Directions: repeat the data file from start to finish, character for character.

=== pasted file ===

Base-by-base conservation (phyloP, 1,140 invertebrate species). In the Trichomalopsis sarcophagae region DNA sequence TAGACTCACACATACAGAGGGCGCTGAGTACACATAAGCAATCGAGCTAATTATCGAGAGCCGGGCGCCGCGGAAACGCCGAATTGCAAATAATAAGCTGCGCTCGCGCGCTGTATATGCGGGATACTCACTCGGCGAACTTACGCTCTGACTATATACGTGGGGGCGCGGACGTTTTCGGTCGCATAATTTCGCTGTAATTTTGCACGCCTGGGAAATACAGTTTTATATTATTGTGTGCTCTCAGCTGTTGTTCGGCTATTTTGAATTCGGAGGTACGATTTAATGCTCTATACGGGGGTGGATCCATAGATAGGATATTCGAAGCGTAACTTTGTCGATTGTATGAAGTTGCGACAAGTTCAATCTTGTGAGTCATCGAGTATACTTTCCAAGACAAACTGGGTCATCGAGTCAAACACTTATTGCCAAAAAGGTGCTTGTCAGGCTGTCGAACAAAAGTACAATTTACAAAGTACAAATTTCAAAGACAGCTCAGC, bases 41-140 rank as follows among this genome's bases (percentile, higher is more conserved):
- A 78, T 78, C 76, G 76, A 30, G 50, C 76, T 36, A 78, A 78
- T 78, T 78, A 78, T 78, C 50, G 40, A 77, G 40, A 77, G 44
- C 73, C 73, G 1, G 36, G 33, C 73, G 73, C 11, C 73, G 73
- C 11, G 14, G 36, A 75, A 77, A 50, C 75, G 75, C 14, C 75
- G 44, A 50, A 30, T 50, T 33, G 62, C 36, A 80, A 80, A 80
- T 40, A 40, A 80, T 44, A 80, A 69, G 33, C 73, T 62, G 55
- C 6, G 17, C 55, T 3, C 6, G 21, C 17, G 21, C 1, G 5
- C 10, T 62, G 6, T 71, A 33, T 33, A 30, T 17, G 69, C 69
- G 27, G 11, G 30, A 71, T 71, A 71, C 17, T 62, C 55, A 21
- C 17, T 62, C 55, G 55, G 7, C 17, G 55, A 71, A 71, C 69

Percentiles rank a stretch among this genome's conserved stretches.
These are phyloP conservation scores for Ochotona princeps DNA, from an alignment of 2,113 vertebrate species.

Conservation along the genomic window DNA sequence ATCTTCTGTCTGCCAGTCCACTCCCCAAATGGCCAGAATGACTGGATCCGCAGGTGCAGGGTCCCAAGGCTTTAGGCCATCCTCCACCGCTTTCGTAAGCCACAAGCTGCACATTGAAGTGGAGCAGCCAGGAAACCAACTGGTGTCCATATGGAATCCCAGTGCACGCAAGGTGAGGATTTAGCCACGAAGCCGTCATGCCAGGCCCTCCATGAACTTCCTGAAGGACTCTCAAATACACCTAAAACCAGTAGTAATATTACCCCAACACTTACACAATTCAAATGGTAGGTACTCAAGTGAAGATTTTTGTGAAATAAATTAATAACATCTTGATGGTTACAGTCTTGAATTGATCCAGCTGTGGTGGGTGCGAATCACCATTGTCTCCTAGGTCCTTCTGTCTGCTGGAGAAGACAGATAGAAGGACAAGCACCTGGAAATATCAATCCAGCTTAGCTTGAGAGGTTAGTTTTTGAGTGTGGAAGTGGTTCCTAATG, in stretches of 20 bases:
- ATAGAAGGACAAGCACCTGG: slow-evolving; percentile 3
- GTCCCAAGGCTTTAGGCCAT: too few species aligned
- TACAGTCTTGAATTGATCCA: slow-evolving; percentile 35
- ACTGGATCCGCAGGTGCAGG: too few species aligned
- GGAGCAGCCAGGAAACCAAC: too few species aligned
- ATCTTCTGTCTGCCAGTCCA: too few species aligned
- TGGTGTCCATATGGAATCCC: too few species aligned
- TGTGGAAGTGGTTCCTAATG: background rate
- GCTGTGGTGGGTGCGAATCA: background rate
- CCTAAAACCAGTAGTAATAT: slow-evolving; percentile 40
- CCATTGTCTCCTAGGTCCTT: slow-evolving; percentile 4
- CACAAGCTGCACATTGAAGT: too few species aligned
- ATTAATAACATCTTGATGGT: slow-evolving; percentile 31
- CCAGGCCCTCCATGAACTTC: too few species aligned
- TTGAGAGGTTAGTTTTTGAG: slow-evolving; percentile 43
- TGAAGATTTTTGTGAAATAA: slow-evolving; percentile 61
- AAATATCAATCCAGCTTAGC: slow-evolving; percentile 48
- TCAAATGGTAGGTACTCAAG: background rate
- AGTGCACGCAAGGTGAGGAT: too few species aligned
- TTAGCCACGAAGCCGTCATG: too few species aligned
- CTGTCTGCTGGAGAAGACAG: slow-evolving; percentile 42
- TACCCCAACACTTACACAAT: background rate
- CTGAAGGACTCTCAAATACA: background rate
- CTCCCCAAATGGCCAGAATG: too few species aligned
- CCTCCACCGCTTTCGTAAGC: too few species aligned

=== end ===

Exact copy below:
Base-by-base conservation (phyloP, 1,140 invertebrate species). In the Trichomalopsis sarcophagae region DNA sequence TAGACTCACACATACAGAGGGCGCTGAGTACACATAAGCAATCGAGCTAATTATCGAGAGCCGGGCGCCGCGGAAACGCCGAATTGCAAATAATAAGCTGCGCTCGCGCGCTGTATATGCGGGATACTCACTCGGCGAACTTACGCTCTGACTATATACGTGGGGGCGCGGACGTTTTCGGTCGCATAATTTCGCTGTAATTTTGCACGCCTGGGAAATACAGTTTTATATTATTGTGTGCTCTCAGCTGTTGTTCGGCTATTTTGAATTCGGAGGTACGATTTAATGCTCTATACGGGGGTGGATCCATAGATAGGATATTCGAAGCGTAACTTTGTCGATTGTATGAAGTTGCGACAAGTTCAATCTTGTGAGTCATCGAGTATACTTTCCAAGACAAACTGGGTCATCGAGTCAAACACTTATTGCCAAAAAGGTGCTTGTCAGGCTGTCGAACAAAAGTACAATTTACAAAGTACAAATTTCAAAGACAGCTCAGC, bases 41-140 rank as follows among this genome's bases (percentile, higher is more conserved):
- A 78, T 78, C 76, G 76, A 30, G 50, C 76, T 36, A 78, A 78
- T 78, T 78, A 78, T 78, C 50, G 40, A 77, G 40, A 77, G 44
- C 73, C 73, G 1, G 36, G 33, C 73, G 73, C 11, C 73, G 73
- C 11, G 14, G 36, A 75, A 77, A 50, C 75, G 75, C 14, C 75
- G 44, A 50, A 30, T 50, T 33, G 62, C 36, A 80, A 80, A 80
- T 40, A 40, A 80, T 44, A 80, A 69, G 33, C 73, T 62, G 55
- C 6, G 17, C 55, T 3, C 6, G 21, C 17, G 21, C 1, G 5
- C 10, T 62, G 6, T 71, A 33, T 33, A 30, T 17, G 69, C 69
- G 27, G 11, G 30, A 71, T 71, A 71, C 17, T 62, C 55, A 21
- C 17, T 62, C 55, G 55, G 7, C 17, G 55, A 71, A 71, C 69

Percentiles rank a stretch among this genome's conserved stretches.
These are phyloP conservation scores for Ochotona princeps DNA, from an alignment of 2,113 vertebrate species.

Conservation along the genomic window DNA sequence ATCTTCTGTCTGCCAGTCCACTCCCCAAATGGCCAGAATGACTGGATCCGCAGGTGCAGGGTCCCAAGGCTTTAGGCCATCCTCCACCGCTTTCGTAAGCCACAAGCTGCACATTGAAGTGGAGCAGCCAGGAAACCAACTGGTGTCCATATGGAATCCCAGTGCACGCAAGGTGAGGATTTAGCCACGAAGCCGTCATGCCAGGCCCTCCATGAACTTCCTGAAGGACTCTCAAATACACCTAAAACCAGTAGTAATATTACCCCAACACTTACACAATTCAAATGGTAGGTACTCAAGTGAAGATTTTTGTGAAATAAATTAATAACATCTTGATGGTTACAGTCTTGAATTGATCCAGCTGTGGTGGGTGCGAATCACCATTGTCTCCTAGGTCCTTCTGTCTGCTGGAGAAGACAGATAGAAGGACAAGCACCTGGAAATATCAATCCAGCTTAGCTTGAGAGGTTAGTTTTTGAGTGTGGAAGTGGTTCCTAATG, in stretches of 20 bases:
- ATAGAAGGACAAGCACCTGG: slow-evolving; percentile 3
- GTCCCAAGGCTTTAGGCCAT: too few species aligned
- TACAGTCTTGAATTGATCCA: slow-evolving; percentile 35
- ACTGGATCCGCAGGTGCAGG: too few species aligned
- GGAGCAGCCAGGAAACCAAC: too few species aligned
- ATCTTCTGTCTGCCAGTCCA: too few species aligned
- TGGTGTCCATATGGAATCCC: too few species aligned
- TGTGGAAGTGGTTCCTAATG: background rate
- GCTGTGGTGGGTGCGAATCA: background rate
- CCTAAAACCAGTAGTAATAT: slow-evolving; percentile 40
- CCATTGTCTCCTAGGTCCTT: slow-evolving; percentile 4
- CACAAGCTGCACATTGAAGT: too few species aligned
- ATTAATAACATCTTGATGGT: slow-evolving; percentile 31
- CCAGGCCCTCCATGAACTTC: too few species aligned
- TTGAGAGGTTAGTTTTTGAG: slow-evolving; percentile 43
- TGAAGATTTTTGTGAAATAA: slow-evolving; percentile 61
- AAATATCAATCCAGCTTAGC: slow-evolving; percentile 48
- TCAAATGGTAGGTACTCAAG: background rate
- AGTGCACGCAAGGTGAGGAT: too few species aligned
- TTAGCCACGAAGCCGTCATG: too few species aligned
- CTGTCTGCTGGAGAAGACAG: slow-evolving; percentile 42
- TACCCCAACACTTACACAAT: background rate
- CTGAAGGACTCTCAAATACA: background rate
- CTCCCCAAATGGCCAGAATG: too few species aligned
- CCTCCACCGCTTTCGTAAGC: too few species aligned